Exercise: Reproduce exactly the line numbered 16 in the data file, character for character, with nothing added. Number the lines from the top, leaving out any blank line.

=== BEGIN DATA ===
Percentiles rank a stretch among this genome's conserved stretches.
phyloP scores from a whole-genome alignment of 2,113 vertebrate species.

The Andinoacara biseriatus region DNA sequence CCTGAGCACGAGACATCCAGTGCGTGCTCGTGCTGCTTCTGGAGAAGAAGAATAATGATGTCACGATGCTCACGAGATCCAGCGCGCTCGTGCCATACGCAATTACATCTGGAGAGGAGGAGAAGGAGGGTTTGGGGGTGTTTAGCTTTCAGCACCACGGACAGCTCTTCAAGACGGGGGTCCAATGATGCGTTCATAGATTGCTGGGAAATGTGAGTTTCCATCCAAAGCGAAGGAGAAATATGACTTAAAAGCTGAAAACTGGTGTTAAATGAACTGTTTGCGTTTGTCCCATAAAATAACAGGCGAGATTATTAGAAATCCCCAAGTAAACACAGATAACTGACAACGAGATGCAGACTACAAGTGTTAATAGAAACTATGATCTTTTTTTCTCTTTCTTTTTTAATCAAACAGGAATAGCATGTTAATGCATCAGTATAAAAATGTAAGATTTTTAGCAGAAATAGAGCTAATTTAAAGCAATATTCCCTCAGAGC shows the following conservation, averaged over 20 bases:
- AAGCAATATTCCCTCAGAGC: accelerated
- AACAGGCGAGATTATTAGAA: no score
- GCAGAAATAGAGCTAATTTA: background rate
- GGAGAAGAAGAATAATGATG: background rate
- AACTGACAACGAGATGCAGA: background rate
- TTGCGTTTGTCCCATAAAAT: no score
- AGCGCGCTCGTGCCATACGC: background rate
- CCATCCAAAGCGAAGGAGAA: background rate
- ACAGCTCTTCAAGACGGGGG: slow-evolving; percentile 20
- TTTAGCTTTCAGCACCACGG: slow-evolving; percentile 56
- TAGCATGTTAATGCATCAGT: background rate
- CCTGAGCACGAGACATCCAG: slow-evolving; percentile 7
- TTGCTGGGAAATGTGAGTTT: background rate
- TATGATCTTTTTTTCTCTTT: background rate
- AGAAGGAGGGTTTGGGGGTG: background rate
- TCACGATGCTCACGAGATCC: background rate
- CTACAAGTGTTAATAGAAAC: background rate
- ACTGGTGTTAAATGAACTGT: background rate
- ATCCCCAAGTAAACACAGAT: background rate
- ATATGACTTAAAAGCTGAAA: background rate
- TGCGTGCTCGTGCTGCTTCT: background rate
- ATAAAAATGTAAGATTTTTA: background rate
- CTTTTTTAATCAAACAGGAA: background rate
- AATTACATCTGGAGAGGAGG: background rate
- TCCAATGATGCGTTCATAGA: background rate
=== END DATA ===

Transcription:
- TTGCTGGGAAATGTGAGTTT: background rate